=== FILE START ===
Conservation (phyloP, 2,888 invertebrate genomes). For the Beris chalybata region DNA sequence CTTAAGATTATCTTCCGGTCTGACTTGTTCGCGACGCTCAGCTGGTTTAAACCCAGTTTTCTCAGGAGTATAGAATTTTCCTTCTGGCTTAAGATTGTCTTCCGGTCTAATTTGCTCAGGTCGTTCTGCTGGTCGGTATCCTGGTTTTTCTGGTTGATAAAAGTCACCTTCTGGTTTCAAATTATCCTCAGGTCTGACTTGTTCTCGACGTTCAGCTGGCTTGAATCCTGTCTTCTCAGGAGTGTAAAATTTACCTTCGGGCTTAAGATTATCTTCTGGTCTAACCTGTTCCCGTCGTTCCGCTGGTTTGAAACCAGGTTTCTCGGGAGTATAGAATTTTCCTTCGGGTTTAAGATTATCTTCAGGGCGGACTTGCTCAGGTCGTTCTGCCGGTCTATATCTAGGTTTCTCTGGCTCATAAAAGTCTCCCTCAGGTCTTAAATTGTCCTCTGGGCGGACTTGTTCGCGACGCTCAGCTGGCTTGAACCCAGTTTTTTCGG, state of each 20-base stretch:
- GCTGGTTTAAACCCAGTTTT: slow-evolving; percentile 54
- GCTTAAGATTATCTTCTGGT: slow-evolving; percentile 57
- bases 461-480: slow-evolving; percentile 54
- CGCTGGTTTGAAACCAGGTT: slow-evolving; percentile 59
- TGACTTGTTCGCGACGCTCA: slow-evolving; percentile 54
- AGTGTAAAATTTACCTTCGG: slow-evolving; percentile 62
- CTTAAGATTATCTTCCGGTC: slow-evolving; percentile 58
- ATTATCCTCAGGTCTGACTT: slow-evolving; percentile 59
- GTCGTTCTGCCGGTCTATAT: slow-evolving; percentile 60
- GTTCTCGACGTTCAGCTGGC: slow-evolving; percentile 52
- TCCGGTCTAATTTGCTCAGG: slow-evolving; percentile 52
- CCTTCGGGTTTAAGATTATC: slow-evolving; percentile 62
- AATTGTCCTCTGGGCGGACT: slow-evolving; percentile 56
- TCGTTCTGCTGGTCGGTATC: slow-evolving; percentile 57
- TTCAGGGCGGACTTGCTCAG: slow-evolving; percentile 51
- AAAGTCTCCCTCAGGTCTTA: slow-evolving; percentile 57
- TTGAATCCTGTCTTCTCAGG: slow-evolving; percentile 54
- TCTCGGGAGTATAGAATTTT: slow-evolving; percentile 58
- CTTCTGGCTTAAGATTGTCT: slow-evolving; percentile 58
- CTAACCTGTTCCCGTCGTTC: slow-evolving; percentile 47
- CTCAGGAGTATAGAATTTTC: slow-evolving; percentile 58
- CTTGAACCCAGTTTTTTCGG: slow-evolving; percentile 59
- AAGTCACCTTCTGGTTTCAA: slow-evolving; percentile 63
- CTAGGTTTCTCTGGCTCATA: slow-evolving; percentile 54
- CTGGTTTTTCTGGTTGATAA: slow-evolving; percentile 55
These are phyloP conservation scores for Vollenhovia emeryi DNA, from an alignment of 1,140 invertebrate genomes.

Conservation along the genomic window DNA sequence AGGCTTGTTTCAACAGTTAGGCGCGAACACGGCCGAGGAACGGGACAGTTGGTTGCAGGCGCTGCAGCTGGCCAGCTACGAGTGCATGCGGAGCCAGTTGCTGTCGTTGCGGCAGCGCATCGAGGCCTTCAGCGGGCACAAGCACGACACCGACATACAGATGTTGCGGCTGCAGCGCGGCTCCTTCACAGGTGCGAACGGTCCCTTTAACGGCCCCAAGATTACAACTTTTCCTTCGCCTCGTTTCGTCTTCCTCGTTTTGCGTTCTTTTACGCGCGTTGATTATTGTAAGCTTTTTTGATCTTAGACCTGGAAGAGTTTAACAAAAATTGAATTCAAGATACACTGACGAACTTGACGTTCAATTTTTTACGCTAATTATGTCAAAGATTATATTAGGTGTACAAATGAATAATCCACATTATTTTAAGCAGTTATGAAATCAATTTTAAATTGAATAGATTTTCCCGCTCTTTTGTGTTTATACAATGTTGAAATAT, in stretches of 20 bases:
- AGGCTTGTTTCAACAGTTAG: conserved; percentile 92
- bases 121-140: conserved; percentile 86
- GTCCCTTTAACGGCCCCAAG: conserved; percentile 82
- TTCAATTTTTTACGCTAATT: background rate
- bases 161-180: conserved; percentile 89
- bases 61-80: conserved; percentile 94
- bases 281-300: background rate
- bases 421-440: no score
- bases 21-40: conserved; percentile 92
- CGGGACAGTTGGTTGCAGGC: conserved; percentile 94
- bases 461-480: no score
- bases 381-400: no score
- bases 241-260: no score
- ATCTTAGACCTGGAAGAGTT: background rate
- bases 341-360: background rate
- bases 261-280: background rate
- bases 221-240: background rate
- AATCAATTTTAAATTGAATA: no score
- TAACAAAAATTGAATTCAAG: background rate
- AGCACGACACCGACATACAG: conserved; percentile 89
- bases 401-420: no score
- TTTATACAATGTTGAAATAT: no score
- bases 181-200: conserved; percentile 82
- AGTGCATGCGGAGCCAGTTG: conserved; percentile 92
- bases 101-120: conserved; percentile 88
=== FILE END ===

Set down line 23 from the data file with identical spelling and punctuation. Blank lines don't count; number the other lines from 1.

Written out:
- CTTGAACCCAGTTTTTTCGG: slow-evolving; percentile 59